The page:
In 2014, Stockport Council Adult Social Care (ASC) service commissioned a range of prevention and early help services to support residents to live safe, healthy, happy, and independent lives at home in the community, improve their emotional and economic well-being and reduce isolation. They aimed to:
- identify and support vulnerable people
- provide effective interventions earlier to stop problems from emerging in the first place
- or, if issues have arisen, to help people to address them
- alleviating and delaying demand on ASC, Stockport Family and the wider health, homelessness and criminal justice systems
These services worked well to achieve the aim of supporting independent living within the community. However, there were gaps in service provision and some duplication of services, leading to confusion amongst staff who referred people in. As the contracts approached their end, it was felt a review of services would help commission future services that would benefit the residents of Stockport.
It was also important for the services to be inclusive and align with:
- the One Stockport Borough Plan
- the One Heart Health and Care Plan
- the Prospectus for All Age Living
- the new ASC Operating Model in Stockport
An ambitious piece of co-design and co-production work began with colleagues and stakeholders in ASC, Public Health, neighbourhoods and the Clinical Commissioning Group, and with Stockport residents and service users with lived experience.
The process began in November 2020 with a thorough review of services. A presentation was pulled together outlining the ethos behind prevention and early help services and the need for them, including details of current services, where we envisaged there might be gaps, and our wish list for the future. In addition, we pulled together a spreadsheet of current prevention projects to ensure that we were clear on the current services in scope and the level of investment in them and a project steering group was established to lead on the initial priority activities.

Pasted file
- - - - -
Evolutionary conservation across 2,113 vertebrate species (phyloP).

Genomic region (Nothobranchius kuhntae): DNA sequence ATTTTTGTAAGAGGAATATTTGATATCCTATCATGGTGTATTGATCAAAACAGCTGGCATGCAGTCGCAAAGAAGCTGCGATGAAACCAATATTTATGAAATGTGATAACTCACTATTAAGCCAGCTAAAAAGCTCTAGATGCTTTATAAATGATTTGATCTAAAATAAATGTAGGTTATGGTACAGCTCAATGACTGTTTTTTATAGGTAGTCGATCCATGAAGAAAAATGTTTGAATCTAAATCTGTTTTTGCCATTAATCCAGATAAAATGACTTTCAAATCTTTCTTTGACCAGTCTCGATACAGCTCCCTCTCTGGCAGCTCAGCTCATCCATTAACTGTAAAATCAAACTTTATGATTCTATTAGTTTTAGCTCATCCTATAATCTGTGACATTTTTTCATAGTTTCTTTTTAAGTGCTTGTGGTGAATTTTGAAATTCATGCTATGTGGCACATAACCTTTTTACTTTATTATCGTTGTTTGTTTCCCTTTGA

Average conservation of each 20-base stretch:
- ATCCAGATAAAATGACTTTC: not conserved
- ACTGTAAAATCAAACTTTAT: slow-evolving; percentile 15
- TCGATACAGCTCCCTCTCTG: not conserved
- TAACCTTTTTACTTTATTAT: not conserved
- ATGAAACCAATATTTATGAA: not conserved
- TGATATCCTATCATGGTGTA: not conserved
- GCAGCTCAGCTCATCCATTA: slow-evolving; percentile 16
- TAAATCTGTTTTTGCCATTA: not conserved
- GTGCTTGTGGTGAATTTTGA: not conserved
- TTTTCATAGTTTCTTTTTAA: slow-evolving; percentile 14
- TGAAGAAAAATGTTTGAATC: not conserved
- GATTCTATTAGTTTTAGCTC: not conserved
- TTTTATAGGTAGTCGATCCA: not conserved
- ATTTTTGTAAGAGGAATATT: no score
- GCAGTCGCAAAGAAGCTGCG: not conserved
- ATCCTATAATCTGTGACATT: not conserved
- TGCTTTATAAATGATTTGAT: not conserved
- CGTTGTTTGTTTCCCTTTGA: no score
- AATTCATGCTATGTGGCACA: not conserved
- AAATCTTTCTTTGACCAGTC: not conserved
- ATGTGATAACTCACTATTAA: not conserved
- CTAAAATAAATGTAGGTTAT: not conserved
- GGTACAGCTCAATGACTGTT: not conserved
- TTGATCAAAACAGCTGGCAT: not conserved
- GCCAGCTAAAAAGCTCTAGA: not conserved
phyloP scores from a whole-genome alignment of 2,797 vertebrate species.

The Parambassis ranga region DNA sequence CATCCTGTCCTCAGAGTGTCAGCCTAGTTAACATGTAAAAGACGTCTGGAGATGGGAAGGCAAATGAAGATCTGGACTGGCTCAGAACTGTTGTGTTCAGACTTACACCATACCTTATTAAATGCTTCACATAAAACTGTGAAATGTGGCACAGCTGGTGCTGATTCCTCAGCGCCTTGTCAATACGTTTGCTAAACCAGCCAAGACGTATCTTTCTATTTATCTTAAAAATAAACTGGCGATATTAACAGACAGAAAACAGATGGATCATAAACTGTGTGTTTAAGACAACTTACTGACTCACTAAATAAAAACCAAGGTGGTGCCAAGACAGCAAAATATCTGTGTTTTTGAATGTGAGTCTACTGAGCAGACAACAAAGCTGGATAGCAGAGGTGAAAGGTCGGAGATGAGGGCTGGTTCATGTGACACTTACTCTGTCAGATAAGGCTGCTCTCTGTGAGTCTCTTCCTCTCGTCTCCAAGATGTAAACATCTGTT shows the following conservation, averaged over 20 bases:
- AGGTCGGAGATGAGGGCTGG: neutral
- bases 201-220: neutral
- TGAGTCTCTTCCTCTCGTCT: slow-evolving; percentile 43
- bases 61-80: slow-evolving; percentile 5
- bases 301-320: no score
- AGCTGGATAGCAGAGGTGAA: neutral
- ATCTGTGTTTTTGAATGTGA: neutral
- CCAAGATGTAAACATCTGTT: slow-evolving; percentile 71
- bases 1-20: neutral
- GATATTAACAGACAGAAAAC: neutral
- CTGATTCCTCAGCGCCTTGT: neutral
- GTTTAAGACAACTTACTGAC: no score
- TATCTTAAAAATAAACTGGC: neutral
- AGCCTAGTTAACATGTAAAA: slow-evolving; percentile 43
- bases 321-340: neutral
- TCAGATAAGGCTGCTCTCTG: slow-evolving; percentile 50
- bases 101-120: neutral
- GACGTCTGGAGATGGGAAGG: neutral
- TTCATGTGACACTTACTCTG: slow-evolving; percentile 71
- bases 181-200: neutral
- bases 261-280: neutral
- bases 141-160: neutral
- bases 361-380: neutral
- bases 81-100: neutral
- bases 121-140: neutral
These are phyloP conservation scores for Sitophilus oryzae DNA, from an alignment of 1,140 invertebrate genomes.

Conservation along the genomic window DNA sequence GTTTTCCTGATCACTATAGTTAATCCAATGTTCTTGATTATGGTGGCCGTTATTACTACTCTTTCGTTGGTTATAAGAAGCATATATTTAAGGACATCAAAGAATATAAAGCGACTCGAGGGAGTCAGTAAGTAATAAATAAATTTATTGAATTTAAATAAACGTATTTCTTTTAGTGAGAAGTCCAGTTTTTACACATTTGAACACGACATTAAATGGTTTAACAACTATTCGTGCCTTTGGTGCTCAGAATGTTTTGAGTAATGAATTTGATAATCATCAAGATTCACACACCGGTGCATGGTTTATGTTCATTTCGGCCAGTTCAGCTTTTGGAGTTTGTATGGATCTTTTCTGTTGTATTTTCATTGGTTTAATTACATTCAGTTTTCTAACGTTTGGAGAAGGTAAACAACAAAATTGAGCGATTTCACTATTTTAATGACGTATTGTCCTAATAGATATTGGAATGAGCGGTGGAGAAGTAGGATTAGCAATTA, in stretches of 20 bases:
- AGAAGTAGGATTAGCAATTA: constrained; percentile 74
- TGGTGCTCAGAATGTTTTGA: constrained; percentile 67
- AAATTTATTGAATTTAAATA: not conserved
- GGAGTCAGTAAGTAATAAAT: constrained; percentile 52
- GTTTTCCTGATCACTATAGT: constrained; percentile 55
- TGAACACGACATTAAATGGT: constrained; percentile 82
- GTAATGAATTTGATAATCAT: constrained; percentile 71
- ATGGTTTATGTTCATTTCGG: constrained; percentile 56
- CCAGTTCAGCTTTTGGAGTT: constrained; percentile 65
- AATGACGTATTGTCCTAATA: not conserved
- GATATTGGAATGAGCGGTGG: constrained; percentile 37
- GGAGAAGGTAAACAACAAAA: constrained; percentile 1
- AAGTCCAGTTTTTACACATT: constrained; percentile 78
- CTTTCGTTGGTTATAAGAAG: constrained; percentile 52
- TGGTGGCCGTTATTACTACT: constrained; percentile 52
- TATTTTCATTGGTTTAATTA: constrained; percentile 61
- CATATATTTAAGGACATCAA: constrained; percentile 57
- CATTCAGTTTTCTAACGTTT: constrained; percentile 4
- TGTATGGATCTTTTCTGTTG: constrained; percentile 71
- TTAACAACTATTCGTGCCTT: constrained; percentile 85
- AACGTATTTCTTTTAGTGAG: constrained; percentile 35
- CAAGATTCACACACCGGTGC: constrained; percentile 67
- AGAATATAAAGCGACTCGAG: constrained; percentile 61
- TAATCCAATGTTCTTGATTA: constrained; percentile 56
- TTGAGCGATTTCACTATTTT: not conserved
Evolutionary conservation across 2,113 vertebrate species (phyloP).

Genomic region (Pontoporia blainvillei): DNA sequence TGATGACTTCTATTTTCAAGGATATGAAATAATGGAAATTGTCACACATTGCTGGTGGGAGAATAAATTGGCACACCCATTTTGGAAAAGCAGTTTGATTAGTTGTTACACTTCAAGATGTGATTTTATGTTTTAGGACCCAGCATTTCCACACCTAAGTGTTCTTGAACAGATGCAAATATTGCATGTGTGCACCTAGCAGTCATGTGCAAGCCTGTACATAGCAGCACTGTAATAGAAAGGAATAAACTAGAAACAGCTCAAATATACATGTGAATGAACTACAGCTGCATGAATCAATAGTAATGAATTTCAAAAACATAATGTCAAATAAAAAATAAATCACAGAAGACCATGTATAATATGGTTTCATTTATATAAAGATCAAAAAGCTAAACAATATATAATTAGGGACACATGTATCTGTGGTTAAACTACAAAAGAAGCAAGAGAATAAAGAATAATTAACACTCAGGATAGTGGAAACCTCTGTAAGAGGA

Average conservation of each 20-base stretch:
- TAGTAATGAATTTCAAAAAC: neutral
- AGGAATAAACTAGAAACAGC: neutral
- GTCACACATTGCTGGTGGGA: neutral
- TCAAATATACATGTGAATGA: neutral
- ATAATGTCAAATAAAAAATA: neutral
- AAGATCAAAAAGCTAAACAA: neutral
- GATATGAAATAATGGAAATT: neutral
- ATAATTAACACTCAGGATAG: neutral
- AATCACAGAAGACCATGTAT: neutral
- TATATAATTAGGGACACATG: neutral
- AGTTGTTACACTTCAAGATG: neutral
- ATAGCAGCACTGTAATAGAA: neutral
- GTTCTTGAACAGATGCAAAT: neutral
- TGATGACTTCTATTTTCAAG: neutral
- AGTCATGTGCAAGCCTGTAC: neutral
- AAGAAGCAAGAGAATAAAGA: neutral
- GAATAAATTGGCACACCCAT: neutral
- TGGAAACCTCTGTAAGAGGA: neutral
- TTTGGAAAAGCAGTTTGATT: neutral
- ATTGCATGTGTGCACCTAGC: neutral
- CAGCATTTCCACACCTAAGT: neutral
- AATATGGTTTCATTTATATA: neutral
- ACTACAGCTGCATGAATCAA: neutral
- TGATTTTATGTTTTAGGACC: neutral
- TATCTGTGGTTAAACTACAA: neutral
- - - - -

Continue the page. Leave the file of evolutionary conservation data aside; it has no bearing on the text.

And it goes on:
With such a lot of ground to cover to get the new services in place, it was difficult to know where to start. At this point we brought in the council’s digital transformation team. Having worked with them in the past, we knew they would be vital in helping us to pull together all the information, and to support a consultation with staff, stakeholders and service users. The team used the double diamond approach for this project.
The starting point for the team was to support us to define a problem or statement and who we needed to involve. After discussion we began with this statement.
“Is the prevention and early intervention offer in Stockport good enough?
Do we catch people early enough to stop them escalating to being in crisis.”
We held a collaborative remote discovery in March 2021 to begin scoping the project. Using the Miro board and with discussion amongst attendees we addressed the following questions through a myriad of post it notes.
- What do you want to learn/gain from this discovery process?
- What would you like to see at the end of the design process?
- What key dates should be noted?
- Who is our audience?
- Which internal stakeholders should be included?
- What external stakeholders should be included?
We followed this with in-depth discussions with colleagues in ASC, Public Health and Stockport CCG. Deep dives were carried out with colleagues in the Public Health substance misuse service, ASC’s current preventative services, The Prevention Alliance and the Wellbeing and Independence networks.
One to one interviews with different services allowed us to create a service offer map detailing current provision that helped us to:
- understand the gaps in service provision
- understand what is working well so we can build on this in the future
- listen to any frustrations/problems they were experiencing
The next discovery workshop was with key stakeholders including existing providers, the wider voluntary sector, council departments including neighbourhood services, ASC (at operational and strategic levels) and Public Health, to address the following questions:
- Who does what? – which teams are working in which area – to help create stakeholder & model diagrams
- What’s not working so well? – to establish frustrations & gaps in services – to help identify changes required